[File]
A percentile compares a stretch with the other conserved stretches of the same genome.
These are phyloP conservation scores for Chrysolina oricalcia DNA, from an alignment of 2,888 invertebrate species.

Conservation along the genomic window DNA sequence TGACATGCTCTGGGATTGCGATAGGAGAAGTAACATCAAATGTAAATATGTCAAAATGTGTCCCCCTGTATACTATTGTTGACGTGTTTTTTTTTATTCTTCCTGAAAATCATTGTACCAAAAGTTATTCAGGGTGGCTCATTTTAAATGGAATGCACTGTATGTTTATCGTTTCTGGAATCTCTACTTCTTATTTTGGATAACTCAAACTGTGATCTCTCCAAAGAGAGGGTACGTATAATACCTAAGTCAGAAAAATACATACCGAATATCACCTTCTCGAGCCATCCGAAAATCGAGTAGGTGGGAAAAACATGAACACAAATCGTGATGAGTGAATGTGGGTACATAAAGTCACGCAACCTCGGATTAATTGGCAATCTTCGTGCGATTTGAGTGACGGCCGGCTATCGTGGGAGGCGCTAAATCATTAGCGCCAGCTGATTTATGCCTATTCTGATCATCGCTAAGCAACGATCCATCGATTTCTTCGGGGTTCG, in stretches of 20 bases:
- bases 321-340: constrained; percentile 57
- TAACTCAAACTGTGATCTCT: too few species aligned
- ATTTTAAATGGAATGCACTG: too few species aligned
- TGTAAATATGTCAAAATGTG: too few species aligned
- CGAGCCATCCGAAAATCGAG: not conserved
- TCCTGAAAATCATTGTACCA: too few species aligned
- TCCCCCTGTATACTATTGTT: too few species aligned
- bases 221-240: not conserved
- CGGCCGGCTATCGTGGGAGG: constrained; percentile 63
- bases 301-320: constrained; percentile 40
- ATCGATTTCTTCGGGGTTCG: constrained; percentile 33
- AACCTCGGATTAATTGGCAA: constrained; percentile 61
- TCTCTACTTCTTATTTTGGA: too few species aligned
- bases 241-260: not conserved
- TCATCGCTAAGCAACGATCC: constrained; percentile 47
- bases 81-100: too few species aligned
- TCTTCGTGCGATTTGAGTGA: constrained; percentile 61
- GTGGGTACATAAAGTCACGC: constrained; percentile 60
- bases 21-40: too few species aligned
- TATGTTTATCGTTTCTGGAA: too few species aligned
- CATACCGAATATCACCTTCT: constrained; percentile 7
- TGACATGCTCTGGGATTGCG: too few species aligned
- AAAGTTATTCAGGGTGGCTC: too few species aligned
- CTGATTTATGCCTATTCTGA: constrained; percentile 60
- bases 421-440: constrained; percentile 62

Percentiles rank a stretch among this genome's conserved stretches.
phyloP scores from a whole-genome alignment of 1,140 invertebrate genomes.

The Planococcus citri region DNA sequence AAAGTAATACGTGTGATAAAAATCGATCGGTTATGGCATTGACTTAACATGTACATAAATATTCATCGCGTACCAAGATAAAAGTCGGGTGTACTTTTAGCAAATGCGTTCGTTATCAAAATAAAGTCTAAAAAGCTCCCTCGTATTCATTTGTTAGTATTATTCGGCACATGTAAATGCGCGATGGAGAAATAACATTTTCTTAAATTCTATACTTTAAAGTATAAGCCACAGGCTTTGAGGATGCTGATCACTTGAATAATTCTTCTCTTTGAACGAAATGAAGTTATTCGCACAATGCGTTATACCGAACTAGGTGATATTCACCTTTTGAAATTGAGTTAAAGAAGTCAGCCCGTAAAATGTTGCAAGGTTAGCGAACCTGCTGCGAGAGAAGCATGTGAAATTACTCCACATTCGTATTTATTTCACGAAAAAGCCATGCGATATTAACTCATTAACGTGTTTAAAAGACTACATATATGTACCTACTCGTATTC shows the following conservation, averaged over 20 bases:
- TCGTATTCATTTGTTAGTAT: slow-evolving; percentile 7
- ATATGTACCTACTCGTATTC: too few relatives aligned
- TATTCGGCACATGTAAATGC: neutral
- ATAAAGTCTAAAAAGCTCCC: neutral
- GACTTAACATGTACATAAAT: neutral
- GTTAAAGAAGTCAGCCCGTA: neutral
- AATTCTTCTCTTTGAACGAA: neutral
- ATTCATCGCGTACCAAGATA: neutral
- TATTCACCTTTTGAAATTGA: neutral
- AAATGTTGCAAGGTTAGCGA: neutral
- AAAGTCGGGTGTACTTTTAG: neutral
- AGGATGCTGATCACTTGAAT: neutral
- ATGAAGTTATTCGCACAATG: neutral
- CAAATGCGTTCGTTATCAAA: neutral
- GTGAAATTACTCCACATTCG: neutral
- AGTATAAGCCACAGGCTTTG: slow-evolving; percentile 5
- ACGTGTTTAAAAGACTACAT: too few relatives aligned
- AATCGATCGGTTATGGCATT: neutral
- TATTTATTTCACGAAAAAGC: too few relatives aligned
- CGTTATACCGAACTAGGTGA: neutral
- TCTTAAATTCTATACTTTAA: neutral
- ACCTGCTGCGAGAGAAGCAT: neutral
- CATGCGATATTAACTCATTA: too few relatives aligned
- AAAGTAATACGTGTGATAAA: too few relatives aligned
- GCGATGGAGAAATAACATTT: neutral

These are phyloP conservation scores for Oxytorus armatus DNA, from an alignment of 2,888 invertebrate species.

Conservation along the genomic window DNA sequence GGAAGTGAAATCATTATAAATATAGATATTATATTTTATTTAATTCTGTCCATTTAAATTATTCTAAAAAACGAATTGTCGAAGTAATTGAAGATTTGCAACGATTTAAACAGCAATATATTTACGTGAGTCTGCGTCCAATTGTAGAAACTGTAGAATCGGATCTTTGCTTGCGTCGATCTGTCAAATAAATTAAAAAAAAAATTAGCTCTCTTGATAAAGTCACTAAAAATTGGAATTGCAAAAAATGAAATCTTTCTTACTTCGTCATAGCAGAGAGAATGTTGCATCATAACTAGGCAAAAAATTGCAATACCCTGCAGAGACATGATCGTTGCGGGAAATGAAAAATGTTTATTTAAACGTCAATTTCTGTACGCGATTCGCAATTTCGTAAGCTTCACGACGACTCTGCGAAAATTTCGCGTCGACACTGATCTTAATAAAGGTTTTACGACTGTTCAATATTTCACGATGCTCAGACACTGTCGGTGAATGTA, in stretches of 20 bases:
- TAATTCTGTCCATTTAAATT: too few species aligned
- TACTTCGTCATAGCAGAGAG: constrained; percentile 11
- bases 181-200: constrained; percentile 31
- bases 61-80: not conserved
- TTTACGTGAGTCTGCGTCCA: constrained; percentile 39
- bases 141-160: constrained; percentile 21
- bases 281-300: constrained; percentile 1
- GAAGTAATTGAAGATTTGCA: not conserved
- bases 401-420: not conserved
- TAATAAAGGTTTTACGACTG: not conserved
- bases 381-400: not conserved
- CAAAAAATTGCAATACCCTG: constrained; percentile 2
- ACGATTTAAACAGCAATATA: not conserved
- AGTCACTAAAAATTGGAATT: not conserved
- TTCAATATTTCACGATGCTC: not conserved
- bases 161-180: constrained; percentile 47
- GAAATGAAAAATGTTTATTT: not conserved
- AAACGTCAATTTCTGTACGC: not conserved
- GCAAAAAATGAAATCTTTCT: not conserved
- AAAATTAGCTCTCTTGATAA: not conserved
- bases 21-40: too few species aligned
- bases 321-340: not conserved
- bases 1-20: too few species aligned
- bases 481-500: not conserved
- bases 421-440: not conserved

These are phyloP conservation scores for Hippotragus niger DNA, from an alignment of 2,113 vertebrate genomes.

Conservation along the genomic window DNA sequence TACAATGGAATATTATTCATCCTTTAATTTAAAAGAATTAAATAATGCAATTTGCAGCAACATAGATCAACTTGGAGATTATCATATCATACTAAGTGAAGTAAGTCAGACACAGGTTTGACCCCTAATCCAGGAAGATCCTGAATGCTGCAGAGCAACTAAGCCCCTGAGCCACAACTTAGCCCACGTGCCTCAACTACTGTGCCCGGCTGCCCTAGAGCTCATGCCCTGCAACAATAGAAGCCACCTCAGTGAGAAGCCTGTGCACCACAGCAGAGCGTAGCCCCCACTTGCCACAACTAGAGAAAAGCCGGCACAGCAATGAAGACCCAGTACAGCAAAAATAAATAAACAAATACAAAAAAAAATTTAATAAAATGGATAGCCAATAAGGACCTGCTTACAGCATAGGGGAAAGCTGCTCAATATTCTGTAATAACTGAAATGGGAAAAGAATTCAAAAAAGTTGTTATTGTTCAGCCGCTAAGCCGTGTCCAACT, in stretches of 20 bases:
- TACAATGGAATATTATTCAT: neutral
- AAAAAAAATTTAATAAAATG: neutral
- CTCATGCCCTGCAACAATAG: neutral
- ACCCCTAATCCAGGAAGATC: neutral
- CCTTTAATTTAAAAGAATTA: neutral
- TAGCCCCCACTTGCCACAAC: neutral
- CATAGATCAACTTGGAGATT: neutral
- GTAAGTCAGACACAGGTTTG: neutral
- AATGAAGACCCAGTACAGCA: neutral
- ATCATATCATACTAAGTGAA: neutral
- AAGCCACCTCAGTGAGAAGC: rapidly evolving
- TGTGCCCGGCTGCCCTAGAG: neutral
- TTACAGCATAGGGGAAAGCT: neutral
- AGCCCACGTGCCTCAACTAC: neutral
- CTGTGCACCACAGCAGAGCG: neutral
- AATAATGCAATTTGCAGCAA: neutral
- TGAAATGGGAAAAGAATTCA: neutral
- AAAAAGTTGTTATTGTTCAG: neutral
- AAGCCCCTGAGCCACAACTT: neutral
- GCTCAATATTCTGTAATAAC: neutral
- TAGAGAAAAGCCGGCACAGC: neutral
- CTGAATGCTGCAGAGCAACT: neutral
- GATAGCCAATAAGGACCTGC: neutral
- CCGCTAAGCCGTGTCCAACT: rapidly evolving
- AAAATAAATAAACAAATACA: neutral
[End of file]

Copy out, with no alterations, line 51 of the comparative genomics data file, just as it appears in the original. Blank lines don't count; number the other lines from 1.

- CGTTATACCGAACTAGGTGA: neutral